“Human Rights Defenders Against the Death Penalty in Belarus” under patronage of Lithuanian MP
According to Dalia Kuodyte, member of Parliament of Lithuania, she will patronize the campaign “Human Rights Defenders Against the Death Penalty in Belarus” with the intent to distribute information about this issue in the framework of her powers. She was approached with the proposal by a representative of the human rights organizations Freedom House Vitis Jurkonis. Dalia Kuodyte announced her decision during a debate on the situation in Belarus, which was held at the Lithuanian Seimas last week. One of the issues under discussion was the death penalty.
In an interview for the website spring96.org, Ms. Kuodyte spoke about her attitude to the presence of the death penalty in the neighboring Belarus and the situation of human rights in general.
- I am very pleased that Vitis invited me to be a patron of this campaign. Indeed, Belarus is the only country in Europe to apply the death penalty. And I think it’s unnatural, it is against human nature. We have no right to take the life of even the murderer, as we are not given this man’s life. Indeed, it makes sense to talk about it and to fight against such actions. In the context of human rights it is, in my opinion, doubly important.
- What can you say about the attitude towards the death penalty in Belarus at the level of the Lithuanian state? As far as we know, representatives of the Embassy of Lithuania in Minsk are not included in the Working Group on the death penalty in Belarus, formed by representatives of the embassies of other EU countries...
- It’s hard to say something about this, but I will inquire why our ambassador is not involved in this coalition. Maybe, he does not have some information. But I think, as a European country, we will always be uniquely for Belarus not only to abolish the death penalty, but for human rights to be really up to certain standards. While it is important to understand that in order to do this something must change within the Belarusian society, too. Of course, you can hope, ask for help - and it's not a shame and not scary. That’s what you should do. But if you do not change the mentality of society, if there is no critical mass of people for whom not only bread is important, nothing happens. Pressure from the outside - it's a kind of mechanical pressure. People should understand... I also heard from the Belarusians that “everything is in order, I have a house there, a tractor, a car; and I come to Vilnius for shopping, good roads, cultivated fields... What are you talking about?” If a person lives in his own little world, if he does not need freedom in fact, it is very difficult to hope that there will be some fundamental changes at the political level.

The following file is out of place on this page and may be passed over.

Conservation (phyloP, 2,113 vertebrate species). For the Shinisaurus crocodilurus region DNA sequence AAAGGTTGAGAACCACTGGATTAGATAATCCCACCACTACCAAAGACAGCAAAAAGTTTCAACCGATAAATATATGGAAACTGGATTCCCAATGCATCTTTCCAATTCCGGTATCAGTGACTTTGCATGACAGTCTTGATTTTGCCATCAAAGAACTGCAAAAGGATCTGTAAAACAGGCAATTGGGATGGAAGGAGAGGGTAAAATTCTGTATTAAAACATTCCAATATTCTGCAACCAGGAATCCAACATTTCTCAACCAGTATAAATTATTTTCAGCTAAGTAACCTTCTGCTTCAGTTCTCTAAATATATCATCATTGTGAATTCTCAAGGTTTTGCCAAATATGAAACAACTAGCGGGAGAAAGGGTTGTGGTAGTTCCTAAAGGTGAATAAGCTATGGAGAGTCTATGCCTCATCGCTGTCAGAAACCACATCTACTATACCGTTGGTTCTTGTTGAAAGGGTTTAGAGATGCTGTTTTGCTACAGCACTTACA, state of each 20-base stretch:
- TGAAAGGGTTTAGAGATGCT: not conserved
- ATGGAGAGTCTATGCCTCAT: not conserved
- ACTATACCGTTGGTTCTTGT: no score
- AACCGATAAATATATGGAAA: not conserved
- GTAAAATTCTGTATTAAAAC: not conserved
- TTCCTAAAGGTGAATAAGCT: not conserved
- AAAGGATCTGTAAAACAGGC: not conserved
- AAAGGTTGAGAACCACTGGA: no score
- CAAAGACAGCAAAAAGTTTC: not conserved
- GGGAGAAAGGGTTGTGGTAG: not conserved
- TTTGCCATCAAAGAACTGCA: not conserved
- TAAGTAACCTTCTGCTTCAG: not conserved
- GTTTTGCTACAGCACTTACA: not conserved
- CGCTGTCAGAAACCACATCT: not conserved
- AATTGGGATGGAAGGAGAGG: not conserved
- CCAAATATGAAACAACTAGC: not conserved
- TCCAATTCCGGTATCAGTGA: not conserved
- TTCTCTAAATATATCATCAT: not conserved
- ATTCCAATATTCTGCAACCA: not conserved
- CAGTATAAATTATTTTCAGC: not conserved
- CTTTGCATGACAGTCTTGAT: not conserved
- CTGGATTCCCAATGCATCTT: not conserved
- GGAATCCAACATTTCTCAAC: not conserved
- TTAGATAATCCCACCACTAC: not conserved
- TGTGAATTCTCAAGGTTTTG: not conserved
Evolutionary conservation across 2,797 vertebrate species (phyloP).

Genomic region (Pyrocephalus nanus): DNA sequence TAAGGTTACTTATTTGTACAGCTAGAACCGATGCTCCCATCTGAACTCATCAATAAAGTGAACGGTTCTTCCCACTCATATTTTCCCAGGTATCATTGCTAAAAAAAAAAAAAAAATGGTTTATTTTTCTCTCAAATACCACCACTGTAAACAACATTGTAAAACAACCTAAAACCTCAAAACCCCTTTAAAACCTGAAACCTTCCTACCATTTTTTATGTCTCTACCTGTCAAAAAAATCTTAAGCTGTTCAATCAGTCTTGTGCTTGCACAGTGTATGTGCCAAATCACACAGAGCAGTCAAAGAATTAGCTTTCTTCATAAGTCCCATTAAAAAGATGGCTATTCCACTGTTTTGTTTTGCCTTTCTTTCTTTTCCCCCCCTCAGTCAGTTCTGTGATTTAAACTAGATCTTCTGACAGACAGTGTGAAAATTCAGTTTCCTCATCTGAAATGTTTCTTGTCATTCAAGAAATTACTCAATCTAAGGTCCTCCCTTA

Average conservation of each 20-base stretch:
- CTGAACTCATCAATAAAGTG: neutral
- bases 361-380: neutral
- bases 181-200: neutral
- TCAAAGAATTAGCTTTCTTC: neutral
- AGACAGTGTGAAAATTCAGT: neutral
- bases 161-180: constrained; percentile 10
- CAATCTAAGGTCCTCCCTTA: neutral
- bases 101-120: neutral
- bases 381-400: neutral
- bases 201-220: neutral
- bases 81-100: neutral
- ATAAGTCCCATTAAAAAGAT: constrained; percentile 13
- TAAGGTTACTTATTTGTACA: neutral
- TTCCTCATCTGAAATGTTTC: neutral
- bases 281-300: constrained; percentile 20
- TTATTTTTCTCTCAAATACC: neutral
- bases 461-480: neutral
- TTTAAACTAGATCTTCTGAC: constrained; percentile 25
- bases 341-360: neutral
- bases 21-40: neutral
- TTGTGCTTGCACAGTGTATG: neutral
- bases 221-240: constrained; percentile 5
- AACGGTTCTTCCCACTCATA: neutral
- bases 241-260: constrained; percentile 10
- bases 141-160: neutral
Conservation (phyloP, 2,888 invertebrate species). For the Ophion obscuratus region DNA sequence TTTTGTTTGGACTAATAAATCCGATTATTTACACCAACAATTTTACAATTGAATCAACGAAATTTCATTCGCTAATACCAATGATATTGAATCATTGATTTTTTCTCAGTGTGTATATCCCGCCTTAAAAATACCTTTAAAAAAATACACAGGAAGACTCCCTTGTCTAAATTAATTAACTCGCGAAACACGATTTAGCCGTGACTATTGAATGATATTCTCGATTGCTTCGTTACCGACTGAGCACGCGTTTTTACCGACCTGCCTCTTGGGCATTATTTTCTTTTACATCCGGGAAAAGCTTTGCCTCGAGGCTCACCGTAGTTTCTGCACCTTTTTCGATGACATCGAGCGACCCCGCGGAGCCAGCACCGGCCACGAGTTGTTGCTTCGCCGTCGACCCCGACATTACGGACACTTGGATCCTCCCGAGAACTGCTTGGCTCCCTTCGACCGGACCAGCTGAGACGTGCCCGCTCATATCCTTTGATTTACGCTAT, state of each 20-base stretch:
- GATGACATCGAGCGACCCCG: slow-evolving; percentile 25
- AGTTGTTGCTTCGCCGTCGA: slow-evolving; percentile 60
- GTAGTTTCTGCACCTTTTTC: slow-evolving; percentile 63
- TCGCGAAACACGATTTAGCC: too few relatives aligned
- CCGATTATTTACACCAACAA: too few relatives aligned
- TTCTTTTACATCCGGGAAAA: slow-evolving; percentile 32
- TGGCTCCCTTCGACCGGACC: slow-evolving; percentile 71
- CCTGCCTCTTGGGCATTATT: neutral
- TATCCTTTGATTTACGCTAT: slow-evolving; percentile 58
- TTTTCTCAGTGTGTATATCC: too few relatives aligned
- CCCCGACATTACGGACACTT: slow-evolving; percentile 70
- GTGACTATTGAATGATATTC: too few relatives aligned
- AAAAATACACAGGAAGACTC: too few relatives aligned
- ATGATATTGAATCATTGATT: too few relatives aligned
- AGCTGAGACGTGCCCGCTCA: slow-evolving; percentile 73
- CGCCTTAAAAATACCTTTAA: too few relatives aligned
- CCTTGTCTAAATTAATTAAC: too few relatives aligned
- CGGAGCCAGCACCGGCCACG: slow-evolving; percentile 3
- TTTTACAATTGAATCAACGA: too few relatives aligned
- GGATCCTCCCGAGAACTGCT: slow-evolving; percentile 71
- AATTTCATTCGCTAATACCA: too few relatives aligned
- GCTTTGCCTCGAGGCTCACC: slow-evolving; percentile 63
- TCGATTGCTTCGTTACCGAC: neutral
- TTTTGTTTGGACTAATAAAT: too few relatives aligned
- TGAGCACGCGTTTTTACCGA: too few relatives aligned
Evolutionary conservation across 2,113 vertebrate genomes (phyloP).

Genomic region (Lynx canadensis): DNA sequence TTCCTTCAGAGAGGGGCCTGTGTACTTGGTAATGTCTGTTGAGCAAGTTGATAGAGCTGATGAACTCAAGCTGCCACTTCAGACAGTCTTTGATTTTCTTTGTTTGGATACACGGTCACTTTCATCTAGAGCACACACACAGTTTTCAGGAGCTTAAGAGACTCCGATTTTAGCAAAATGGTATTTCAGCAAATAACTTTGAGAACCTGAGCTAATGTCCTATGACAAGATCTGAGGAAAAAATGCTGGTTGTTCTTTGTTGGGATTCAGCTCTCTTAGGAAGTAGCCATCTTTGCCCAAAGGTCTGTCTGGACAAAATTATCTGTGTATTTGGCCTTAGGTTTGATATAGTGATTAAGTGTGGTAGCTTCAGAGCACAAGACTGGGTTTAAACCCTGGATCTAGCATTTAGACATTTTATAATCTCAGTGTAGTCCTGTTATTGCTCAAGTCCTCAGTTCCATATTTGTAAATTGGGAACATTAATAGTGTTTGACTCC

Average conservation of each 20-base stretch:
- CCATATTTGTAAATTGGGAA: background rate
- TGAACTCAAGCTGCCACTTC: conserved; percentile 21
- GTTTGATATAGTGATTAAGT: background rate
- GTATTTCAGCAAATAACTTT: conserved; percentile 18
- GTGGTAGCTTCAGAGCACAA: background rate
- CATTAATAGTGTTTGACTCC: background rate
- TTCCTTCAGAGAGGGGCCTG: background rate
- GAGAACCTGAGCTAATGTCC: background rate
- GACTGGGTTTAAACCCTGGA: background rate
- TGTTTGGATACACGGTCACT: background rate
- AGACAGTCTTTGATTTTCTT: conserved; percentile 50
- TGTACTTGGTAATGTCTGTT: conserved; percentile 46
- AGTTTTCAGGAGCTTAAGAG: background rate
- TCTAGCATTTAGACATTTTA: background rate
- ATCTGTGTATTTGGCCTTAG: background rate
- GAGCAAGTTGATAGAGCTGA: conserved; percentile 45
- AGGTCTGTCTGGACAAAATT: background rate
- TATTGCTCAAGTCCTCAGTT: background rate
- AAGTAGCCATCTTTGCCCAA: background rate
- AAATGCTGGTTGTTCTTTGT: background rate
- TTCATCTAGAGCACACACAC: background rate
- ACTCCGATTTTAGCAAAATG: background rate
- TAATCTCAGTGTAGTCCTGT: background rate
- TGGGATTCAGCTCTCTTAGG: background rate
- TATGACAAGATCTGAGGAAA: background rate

- What, in your opinion, helped Lithuanian society turn their minds towards democratic processes, human rights, understand their importance? After all, Lithuania, as well as Belarus, share the common Soviet past...
- But you know, before the war we had twenty years of freedom, which almost saved us, because we created a normal democratic, by those standards, state with a strong national identity. During these twenty years we managed to create the Lithuanian nation. If we had had fifty more years of Soviet “paradise”, it probably would be a situation similar to Belarus. But we reached 1990 with the people who used to belong to that Lithuania and they transmitted the spirit of freedom to their children. For us it was a splash - when the chief value was freedom, and there was such a critical mass. In the three-million Lithuania, rallies gathered a hundred, two hundred thousand people who came from all over the country to stand shoulder to shoulder for a couple of hours, everyone was like one fist. It was a very strong emotion. But then, as usual, weekdays come... And step by step we started understanding what human rights are like, started building a normal democratic state. But all this was not arisen suddenly. Even now, we must constantly repeat to many in our Parliament that all everyone has the right - the freedom of speech and freedom of assembly, and that gay people are also people and have the right, like all the others, and the like. I think the time will come when Belarus goes this way - a thorny one, but towards freedom. Still, something must awake the souls of people. Belarus has already formed NGOs - people who understand the essence of human rights. I understand that it is very difficult in today's environment to get to the consciousness of the people, to convey the desired information. But honor belongs to those who do.
On December 9, the Lithuanian Seimas hosted a photo exhibition “Capital Punishment”, created within the framework of the campaign “Human Rights Defenders Against the Death Penalty in Belarus”.